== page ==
Employers will look into your work history, obtain your credit report, and obviously have the ability to check your character references (if you provide them). The purpose is to figure out whether you are a suitable employee for their company. But a background check is not just going to spit out your entire work history. Verifications such as background checks are intended to serve as a criminal-history check to look for potentially concerning activity in your past.

The seriousness of the background check mainly depends on the job type, the company, and job responsibilities. For example, if you have applied for a government job, the government entity will run a thorough investigation and be thorough to find out aspects about your life.

In general, I recommend providing relevant information pertaining to your work experience on your resume. Most employers want at least 5-7 years of work history. However, some may ask for information about all the jobs you have held during your career.

You should disclose up to 7-10 years of employment history, depending on the security clearance level. A confidential clearance requires you to disclose at least five years of work history. However, top-secret clearance requires disclosing ten years of employment history.

Provide Information on your Contacts 

Besides your employment history, an employer may require you to provide contact information. Remember, this includes information about your previous employers, managers, and supervisors.

Your prospective employer may also ask for your permission to speak to your previous employers. If you have an excellent work history, don't hesitate to show consent. Provide them with the names, last known phone numbers, and email addresses.

On the other hand, if you don't have enough information or details, you can simply provide a prospective employer with the HR department's contact information. That way, your prospective employer can run an adequate background check.

Should You Lie If You Were Fired?

No, your should not lie to a potential employer if you were fired from a job. Conversely, it typically is not a requirement to voluntarily disclose that information unless specifically and directly asked.

When you lie about your termination during a job application, it can lead to severe consequences. Hopefully you knew that already. Lying damages your career and reputation. But more importantly, it displays your character which can obviously prevent you from getting a job.

A prospective employer uses different ways to find out facts about your job application. Your potential employer may check references and contact your previous company to verify the information you have added to your resume.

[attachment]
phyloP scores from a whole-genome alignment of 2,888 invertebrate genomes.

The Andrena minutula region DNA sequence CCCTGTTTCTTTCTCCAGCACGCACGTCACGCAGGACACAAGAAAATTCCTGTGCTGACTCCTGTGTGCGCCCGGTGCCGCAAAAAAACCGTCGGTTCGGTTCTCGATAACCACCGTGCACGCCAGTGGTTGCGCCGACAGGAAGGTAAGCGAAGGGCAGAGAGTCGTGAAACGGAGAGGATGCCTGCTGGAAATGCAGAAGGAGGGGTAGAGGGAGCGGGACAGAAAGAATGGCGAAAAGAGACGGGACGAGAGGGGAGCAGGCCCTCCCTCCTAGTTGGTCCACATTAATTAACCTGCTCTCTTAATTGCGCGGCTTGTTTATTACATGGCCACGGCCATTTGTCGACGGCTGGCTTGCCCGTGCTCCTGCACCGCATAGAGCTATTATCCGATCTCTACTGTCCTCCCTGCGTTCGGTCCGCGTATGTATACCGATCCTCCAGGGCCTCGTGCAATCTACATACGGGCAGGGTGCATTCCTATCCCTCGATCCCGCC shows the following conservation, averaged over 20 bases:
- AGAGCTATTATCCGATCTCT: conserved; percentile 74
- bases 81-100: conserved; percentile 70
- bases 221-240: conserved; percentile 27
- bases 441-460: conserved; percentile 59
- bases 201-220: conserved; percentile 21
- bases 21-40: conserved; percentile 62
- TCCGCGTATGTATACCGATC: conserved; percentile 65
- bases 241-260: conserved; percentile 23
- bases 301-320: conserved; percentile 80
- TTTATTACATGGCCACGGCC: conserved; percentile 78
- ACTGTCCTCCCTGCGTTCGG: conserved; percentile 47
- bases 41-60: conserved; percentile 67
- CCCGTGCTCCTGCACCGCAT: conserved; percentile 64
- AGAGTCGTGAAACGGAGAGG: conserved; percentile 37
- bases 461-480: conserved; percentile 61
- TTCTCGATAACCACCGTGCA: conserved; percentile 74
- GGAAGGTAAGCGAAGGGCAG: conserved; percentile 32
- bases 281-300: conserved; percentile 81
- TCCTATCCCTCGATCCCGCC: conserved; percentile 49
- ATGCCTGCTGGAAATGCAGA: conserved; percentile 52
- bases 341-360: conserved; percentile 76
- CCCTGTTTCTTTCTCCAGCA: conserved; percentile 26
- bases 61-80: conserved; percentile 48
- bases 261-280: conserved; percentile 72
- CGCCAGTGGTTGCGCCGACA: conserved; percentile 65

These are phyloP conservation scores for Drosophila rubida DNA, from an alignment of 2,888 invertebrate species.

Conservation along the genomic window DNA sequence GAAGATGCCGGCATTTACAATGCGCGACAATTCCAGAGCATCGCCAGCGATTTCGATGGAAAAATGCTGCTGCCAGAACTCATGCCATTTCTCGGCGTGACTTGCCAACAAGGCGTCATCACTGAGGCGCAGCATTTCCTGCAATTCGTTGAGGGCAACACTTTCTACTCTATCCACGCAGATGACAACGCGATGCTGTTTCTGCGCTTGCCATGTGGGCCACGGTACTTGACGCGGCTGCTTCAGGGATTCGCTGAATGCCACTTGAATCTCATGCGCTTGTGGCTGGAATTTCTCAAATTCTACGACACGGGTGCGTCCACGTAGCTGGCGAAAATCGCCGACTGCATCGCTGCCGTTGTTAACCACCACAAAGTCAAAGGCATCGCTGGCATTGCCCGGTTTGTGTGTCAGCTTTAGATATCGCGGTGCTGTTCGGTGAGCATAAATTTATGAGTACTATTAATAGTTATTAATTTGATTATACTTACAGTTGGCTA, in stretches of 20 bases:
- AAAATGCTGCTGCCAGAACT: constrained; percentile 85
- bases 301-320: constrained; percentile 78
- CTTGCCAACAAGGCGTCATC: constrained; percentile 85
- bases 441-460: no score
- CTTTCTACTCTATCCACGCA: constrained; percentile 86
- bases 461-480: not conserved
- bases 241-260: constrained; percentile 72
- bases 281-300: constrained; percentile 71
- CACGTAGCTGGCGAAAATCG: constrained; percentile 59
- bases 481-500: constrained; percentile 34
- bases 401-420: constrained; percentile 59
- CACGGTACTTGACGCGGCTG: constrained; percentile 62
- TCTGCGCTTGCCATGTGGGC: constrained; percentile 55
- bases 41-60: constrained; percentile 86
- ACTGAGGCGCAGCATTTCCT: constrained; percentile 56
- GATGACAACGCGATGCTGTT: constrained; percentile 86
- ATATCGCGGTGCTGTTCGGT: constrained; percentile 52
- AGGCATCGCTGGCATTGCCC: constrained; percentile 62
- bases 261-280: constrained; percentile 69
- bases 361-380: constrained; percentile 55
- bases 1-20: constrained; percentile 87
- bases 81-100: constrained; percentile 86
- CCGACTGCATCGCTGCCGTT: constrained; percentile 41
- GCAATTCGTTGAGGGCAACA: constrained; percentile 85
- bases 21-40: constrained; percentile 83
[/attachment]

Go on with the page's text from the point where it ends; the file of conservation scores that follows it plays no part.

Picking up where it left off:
Even if you get away with a seemingly inconsequential lie, they can always come back to haunt you. You risk your career and reduce chances of getting a job. Therefore, it is crucial to be truthful when asked specific and direct questions.

Lying about the information on your resume questions your morals and ethics damaging your career and reputation. Most companies are less likely to extend job offers if they find out about your deception or lies.

Besides, they may spread the word about you on social networks and dissuade other companies from hiring you. If your employer finds out about your lies after hiring you, the chances are that they will terminate you.


Can employers find out your work history? Yes. They perform background checks to find out your employment history. It is often the final step taken by companies to ensure they make an informed decision. Otherwise, they will become prone to a wide range of potential risks.

A background check is an excellent way for many companies to verify information on your resume. It is an essential part of the hiring process. Employers want to ensure they hire a suitable person; someone who is not a liability to their company.

Finding out your work history allows employers to know and analyze your performance. Employers don't want to hire unproductive people who negatively contribute to a company's ROIs.

I recommend providing all the applicable and necessary information to your prospective employer. Not only is this professional, but it is also an excellent way to build trust with recruiters. Building trust is one of the most important steps in increasing your chances of getting hired.